SOL4/YGR248W Summary Help

Standard Name SOL4 1
Systematic Name YGR248W
Feature Type ORF, Verified
Description 6-phosphogluconolactonase; protein abundance increases in response to DNA replication stress; SOL4 has a paralog, SOL3, that arose from the whole genome duplication (1, 2, 3 and see Summary Paragraph)
Name Description Suppressor Of Los1-1 1
Chromosomal Location
ChrVII:985972 to 986739 | ORF Map | GBrowse
Gbrowse
Gene Ontology Annotations All SOL4 GO evidence and references
  View Computational GO annotations for SOL4
Molecular Function
Manually curated
Biological Process
Manually curated
Cellular Component
Manually curated
High-throughput
Regulators 13 genes
Resources
Pathways
Classical genetics
null
overexpression
Large-scale survey
null
overexpression
Resources
54 total interaction(s) for 41 unique genes/features.
Physical Interactions
  • Affinity Capture-MS: 2
  • Affinity Capture-RNA: 4
  • Co-purification: 1

Genetic Interactions
  • Negative Genetic: 39
  • Positive Genetic: 7
  • Synthetic Growth Defect: 1

Resources
Expression Summary
histogram
Resources
Length (a.a.) 255
Molecular Weight (Da) 28,447
Isoelectric Point (pI) 5.11
Localization
Phosphorylation PhosphoGRID | PhosphoPep Database
Structure
Homologs
sequence information
ChrVII:985972 to 986739 | ORF Map | GBrowse
SGD ORF map
Last Update Coordinates: 2011-02-03 | Sequence: 1996-07-31
Subfeature details
Relative
Coordinates
Chromosomal
Coordinates
Most Recent Updates
Coordinates Sequence
CDS 1..768 985972..986739 2011-02-03 1996-07-31
Retrieve sequences
Analyze Sequence
S288C only
S288C vs. other species
S288C vs. other strains
Resources
External Links All Associated Seq | E.C. | Entrez Gene | Entrez RefSeq Protein | MIPS | Search all NCBI (Entrez) | UniProtKB
Primary SGDIDS000003480
SUMMARY PARAGRAPH for SOL4

The Saccharomyces cerevisiae SOL protein family includes Sol1p, Sol2p, Sol3p, and Sol4p, and is unusual in that its individual members are biochemically distinct and spatially dispersed. Sol1p and Sol2p appear to function in tRNA nuclear export, as determined by mutant studies (1). Sol3p and Sol4p both exhibit 6-phosphogluconolactonase activity (EC 3.1.1.31) and function in the pentose phosphate pathway (1, 4). Although different analyses have produced slightly different results, Sol1p appears to localize mostly within the nucleus whereas Sol2p, Sol3p and Sol4p localize predominantly in the cytosol (1, 5). SOL1 is an efficient multi-copy suppressor of the loss of nonsense suppression defect displayed by los1 mutants, as is SOL2, although to a lesser extent. In contrast, Sol3p is only a very weak multi-copy suppressor of los1 mutations and Sol4p does not function in this capacity at all (1).

Null mutants in any or all of the four SOL genes are viable. Nulls in sol1 or sol2 display normal levels of 6-phosphogluconolactonase activity, but possess elevated levels of nuclear tRNA, indicating a defect in tRNA export from the nucleus (1). Null mutants in either sol3 or sol4 display reduced levels of 6-phosphogluconolactonase activity but possess normal levels of nuclear tRNA (1). The viability of quadruple null mutants in sol1-4 indicates that this gene family is not essential, but these mutants display no detectable 6-phosphogluconolactonase activity and do possess elevated levels of nuclear tRNA (1).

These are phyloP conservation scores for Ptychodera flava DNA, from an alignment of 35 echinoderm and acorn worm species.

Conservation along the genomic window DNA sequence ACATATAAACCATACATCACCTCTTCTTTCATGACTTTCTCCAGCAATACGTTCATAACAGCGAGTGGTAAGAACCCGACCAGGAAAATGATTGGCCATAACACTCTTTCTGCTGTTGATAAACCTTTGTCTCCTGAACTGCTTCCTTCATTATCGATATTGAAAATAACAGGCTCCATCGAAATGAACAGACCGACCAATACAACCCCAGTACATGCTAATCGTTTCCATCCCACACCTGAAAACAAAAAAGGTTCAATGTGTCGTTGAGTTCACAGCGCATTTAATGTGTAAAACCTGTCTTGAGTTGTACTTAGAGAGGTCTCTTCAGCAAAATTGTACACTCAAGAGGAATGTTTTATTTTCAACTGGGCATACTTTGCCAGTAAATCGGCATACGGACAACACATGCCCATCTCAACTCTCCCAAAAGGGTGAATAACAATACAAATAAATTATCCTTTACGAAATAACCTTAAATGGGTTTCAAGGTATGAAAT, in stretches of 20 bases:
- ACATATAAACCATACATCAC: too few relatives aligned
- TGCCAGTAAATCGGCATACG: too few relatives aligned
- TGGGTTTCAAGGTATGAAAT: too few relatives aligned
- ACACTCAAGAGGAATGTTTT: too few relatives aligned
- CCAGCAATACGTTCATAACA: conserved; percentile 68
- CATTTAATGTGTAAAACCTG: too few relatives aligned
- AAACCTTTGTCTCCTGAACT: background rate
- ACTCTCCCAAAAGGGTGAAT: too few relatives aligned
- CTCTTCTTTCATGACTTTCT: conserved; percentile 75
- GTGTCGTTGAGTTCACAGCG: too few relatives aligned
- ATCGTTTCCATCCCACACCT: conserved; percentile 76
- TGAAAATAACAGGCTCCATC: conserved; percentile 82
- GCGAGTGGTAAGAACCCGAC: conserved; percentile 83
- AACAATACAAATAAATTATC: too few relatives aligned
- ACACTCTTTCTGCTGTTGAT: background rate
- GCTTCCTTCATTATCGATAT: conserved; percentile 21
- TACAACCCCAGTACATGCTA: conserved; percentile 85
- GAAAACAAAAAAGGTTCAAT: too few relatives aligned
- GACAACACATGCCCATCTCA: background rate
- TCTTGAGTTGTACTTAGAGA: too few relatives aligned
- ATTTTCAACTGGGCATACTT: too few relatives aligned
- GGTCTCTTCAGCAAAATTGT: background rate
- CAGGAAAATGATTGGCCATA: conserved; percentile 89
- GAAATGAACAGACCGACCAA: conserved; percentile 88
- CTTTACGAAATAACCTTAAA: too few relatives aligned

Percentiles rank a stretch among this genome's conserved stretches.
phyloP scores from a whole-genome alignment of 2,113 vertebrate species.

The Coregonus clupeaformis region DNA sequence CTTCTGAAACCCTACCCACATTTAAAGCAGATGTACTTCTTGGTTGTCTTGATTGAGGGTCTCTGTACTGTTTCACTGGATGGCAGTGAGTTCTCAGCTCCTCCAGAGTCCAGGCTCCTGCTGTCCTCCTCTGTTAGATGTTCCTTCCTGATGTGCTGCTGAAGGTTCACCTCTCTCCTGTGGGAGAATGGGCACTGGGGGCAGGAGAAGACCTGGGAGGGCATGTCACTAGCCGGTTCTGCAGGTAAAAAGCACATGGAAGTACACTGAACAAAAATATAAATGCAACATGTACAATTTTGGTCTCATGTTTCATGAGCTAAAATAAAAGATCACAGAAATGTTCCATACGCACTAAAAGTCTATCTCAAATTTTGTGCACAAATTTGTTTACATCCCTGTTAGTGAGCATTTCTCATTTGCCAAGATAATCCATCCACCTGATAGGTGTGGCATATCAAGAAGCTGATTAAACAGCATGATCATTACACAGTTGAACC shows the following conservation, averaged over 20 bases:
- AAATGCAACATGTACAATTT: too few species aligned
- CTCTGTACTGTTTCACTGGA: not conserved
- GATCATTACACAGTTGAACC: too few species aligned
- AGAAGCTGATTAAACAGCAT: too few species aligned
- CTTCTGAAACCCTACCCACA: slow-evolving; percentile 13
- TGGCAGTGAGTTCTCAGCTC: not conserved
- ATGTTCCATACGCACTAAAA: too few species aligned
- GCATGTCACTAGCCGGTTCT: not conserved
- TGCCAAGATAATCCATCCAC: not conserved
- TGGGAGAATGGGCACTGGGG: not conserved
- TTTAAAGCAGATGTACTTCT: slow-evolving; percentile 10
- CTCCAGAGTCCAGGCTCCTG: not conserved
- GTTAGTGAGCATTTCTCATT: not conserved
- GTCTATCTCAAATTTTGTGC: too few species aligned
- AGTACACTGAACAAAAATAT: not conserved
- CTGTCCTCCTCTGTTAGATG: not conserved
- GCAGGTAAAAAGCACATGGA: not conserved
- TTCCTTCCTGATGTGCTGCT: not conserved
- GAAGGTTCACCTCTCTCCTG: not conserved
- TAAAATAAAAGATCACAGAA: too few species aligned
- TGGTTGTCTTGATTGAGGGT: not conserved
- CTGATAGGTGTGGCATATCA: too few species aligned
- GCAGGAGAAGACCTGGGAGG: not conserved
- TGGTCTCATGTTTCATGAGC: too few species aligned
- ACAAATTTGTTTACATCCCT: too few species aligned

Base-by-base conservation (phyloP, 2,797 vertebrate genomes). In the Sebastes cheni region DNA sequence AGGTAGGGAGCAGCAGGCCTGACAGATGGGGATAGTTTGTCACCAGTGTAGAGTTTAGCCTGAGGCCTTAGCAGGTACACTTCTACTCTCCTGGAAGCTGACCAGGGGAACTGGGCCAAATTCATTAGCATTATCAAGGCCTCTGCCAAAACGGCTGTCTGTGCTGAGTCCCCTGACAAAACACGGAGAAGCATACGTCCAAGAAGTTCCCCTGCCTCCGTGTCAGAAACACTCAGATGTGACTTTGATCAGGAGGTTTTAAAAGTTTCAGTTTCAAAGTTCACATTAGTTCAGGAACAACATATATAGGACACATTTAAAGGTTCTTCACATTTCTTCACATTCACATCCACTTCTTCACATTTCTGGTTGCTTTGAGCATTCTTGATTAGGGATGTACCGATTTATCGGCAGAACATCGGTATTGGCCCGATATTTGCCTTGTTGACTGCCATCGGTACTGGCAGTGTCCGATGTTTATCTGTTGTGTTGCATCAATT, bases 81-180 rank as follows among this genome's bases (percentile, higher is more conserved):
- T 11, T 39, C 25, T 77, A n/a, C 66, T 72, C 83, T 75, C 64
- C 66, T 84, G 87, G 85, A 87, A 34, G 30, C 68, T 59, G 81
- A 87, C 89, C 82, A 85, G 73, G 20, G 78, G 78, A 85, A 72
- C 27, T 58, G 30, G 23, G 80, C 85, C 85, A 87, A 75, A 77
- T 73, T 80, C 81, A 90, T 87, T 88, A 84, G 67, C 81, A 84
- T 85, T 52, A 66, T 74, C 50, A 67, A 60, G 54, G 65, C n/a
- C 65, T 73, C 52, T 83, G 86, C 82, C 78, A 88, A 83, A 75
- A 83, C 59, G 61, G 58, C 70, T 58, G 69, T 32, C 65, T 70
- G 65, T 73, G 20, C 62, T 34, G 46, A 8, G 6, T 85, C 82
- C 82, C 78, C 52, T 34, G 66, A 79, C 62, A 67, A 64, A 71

Sol1p, Sol2p, Sol3p and Sol4p have similarity to each other, and to Candida albicans Sol1p, Schizosaccharomyces pombe Sol1p, human PGLS which is associated with 6-phosphogluconolactonase deficiency, and human H6PD which is associated with cortisone reductase deficiency. Sol1p, Sol2p, Sol3p and Sol4p are also similar to the 6-phosphogluconolactonases in bacteria (Pseudomonas aeruginosa) and eukaryotes (Drosophila melanogaster, Arabidopsis thaliana, and Trypanosoma brucei), to the glucose-6-phosphate dehydrogenase enzymes from bacteria (Mycobacterium leprae) and eukaryotes (Plasmodium falciparum and rabbit liver microsomes), and have regions of similarity to proteins of the Nag family, including human GNPI and Escherichia coli NagB (1, 6, 7, 8).

Last updated: 2008-02-18 Contact SGD

References cited on this page View Complete Literature Guide for SOL4
1) Stanford DR, et al.  (2004) Division of labor among the yeast Sol proteins implicated in tRNA nuclear export and carbohydrate metabolism. Genetics 168(1):117-27
2) Byrne KP and Wolfe KH  (2005) The Yeast Gene Order Browser: combining curated homology and syntenic context reveals gene fate in polyploid species. Genome Res 15(10):1456-61
3) Tkach JM, et al.  (2012) Dissecting DNA damage response pathways by analysing protein localization and abundance changes during DNA replication stress. Nat Cell Biol 14(9):966-76
4) Blank LM, et al.  (2005) Large-scale 13C-flux analysis reveals mechanistic principles of metabolic network robustness to null mutations in yeast. Genome Biol 6(6):R49
5) Huh WK, et al.  (2003) Global analysis of protein localization in budding yeast. Nature 425(6959):686-91
6) Shen WC, et al.  (1996) Los1p, involved in yeast pre-tRNA splicing, positively regulates members of the SOL gene family. Genetics 143(2):699-712
7) Collard F, et al.  (1999) Identification of the cDNA encoding human 6-phosphogluconolactonase, the enzyme catalyzing the second step of the pentose phosphate pathway(1). FEBS Lett 459(2):223-6
8) Duffieux F, et al.  (2000) Molecular characterization of the first two enzymes of the pentose-phosphate pathway of Trypanosoma brucei. Glucose-6-phosphate dehydrogenase and 6-phosphogluconolactonase. J Biol Chem 275(36):27559-65